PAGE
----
Article

Exposure to Particulate Air Pollution and Cognitive Decline in Older Women

Rush Institute for Healthy Aging, Rush University Medical Center, Chicago, IL 60625, USA.
Archives of internal medicine (Impact Factor: 13.25). 02/2012; 172(3):219-27. DOI: 10.1001/archinternmed.2011.683
Source: PubMed

ABSTRACT Chronic exposure to particulate air pollution may accelerate cognitive decline in older adults, although data on this association are limited. Our objective was to examine long-term exposure to particulate matter (PM) air pollution, both coarse ([PM 2.5-10 μm in diameter [PM(2.5-10)]) and fine (PM <2.5 μm in diameter [PM(2.5)]), in relation to cognitive decline.
The study population comprised the Nurses' Health Study Cognitive Cohort, which included 19,409 US women aged 70 to 81 years. We used geographic information system-based spatiotemporal smoothing models to estimate recent (1 month) and long-term (7-14 years) exposures to PM(2.5-10), and PM(2.5) preceding baseline cognitive testing (1995-2001) of participants residing in the contiguous United States. We used generalized estimating equation regression to estimate differences in the rate of cognitive decline across levels of PM(2.5-10) and PM(2.5) exposures. The main outcome measure was cognition, via validated telephone assessments, administered 3 times at approximately 2-year intervals, including tests of general cognition, verbal memory, category fluency, working memory, and attention.
Higher levels of long-term exposure to both PM(2.5-10) and PM(2.5) were associated with significantly faster cognitive decline. Two-year decline on a global score was 0.020 (95% CI, -0.032 to -0.008) standard units worse per 10 μg/m(3) increment in PM(2.5-10) exposure and 0.018 (95% CI, -0.035 to -0.002) units worse per 10 μg/m(3) increment in PM(2.5) exposure. These differences in cognitive trajectory were similar to those between women in our cohort who were approximately 2 years apart in age, indicating that the effect of a 10-μg/m(3) increment in long-term PM exposure is cognitively equivalent to aging by approximately 2 years.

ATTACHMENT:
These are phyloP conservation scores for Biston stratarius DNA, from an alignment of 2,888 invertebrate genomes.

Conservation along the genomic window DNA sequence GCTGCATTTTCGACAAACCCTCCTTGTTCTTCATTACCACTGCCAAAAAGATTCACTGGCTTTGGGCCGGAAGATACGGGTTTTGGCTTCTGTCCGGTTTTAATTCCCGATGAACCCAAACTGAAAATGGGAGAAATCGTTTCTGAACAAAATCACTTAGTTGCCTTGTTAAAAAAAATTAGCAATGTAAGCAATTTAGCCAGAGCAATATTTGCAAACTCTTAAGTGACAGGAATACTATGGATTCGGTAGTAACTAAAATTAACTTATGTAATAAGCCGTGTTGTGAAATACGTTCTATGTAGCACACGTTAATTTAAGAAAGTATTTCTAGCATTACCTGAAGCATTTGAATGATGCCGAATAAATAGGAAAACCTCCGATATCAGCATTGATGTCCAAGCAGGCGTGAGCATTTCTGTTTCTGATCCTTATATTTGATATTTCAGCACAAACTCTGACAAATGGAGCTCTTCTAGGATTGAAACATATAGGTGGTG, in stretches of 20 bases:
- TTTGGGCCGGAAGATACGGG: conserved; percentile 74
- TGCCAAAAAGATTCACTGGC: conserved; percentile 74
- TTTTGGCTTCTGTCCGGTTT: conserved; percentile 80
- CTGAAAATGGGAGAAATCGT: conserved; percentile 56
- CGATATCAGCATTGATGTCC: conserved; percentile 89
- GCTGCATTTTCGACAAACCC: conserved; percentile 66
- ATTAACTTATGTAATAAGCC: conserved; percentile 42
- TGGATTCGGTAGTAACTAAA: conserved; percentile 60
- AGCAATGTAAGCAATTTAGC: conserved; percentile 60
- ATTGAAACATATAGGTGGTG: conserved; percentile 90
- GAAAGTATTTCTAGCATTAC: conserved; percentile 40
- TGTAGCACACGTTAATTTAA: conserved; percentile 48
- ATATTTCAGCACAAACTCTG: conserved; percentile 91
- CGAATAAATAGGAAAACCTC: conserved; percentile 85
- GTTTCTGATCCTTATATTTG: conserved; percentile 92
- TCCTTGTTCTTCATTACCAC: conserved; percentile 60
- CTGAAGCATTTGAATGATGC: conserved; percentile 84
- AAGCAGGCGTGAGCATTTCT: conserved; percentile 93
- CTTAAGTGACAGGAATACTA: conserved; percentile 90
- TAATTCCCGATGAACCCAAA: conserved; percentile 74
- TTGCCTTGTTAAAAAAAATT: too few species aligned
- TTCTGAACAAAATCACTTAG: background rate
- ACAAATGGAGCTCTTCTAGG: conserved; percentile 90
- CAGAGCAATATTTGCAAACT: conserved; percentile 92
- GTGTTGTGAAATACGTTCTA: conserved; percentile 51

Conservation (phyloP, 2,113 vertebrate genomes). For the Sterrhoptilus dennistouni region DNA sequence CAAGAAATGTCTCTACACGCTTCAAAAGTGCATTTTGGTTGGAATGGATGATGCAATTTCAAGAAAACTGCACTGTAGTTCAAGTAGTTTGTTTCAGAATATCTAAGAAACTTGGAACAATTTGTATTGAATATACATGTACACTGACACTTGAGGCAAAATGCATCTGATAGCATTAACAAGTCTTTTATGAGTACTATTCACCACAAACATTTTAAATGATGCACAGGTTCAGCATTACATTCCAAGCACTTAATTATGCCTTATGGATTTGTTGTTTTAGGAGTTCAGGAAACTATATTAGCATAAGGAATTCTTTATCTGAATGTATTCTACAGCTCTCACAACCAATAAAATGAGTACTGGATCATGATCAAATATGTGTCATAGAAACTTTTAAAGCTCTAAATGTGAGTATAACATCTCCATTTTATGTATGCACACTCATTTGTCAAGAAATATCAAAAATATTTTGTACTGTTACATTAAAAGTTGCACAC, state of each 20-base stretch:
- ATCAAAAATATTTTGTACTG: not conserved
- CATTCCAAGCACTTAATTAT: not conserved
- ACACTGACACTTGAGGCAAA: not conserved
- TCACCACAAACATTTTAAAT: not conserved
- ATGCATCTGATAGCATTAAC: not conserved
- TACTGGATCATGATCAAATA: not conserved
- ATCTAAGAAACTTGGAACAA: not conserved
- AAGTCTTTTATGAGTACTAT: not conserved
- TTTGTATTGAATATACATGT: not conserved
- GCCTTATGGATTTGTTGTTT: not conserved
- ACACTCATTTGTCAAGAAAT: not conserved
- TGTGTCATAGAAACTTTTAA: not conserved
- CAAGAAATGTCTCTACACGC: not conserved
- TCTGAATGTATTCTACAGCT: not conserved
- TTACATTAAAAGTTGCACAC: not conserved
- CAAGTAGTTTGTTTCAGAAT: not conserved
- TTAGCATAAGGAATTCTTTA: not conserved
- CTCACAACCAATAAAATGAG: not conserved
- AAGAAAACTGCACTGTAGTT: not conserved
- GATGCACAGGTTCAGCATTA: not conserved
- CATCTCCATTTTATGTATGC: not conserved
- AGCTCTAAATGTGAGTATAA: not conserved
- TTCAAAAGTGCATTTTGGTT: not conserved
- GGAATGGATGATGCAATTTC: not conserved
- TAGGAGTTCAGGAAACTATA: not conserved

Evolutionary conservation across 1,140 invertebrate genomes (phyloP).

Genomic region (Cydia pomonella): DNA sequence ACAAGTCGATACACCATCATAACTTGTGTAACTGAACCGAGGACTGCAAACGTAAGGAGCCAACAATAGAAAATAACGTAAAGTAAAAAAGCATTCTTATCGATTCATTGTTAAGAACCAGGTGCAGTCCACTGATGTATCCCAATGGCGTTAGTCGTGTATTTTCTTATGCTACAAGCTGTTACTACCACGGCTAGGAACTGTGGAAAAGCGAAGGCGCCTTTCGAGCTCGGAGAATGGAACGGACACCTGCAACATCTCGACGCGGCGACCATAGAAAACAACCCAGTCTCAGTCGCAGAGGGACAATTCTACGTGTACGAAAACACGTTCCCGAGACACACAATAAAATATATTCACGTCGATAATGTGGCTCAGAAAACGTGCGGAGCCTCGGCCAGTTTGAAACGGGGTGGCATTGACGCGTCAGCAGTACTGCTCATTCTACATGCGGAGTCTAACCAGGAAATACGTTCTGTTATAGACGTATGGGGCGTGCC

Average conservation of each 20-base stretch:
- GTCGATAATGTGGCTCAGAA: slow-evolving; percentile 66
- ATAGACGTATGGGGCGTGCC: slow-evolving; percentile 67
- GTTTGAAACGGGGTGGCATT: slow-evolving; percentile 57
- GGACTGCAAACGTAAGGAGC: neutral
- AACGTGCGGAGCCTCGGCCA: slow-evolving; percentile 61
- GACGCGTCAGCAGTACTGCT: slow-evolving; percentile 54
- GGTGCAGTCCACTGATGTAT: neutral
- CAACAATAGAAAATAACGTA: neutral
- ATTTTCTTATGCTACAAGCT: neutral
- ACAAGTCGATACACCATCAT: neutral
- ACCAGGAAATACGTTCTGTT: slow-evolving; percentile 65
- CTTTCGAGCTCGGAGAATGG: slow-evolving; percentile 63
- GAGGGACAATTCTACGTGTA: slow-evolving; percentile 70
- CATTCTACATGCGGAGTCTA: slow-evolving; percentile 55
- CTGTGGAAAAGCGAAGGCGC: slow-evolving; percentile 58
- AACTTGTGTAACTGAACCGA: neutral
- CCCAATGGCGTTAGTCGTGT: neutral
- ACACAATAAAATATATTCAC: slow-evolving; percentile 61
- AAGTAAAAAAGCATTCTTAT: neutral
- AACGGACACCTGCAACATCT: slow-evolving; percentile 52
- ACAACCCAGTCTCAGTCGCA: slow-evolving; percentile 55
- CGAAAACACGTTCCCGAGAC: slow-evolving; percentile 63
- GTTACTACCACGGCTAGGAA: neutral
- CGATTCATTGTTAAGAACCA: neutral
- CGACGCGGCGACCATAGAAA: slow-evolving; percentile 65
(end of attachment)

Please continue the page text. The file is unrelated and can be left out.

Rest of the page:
Long-term exposure to PM(2.5-10) and PM(2.5) at levels typically experienced by many individuals in the United States is associated with significantly worse cognitive decline in older women.

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    • "Recently, there has been an increased interest in the effects of air pollution on the central nervous system (CNS) and neurodegeneration. Particle exposures have been associated with decreased cognitive function (Power et al. 2011), faster cognitive decline (Weuve et al. 2012), and Parkinson's disease (PD) hospitalizations (Zanobetti et al. 2014). Toxicological studies provide further evidence of an association between particulate air pollution and neurodegeneration, highlighting potential biological pathways, including systemic inflammation (Block et al. 2007, 2012), which has also been consistently linked with particle exposures (Madrigano et al. 2009; Rückerl et al. 2006). "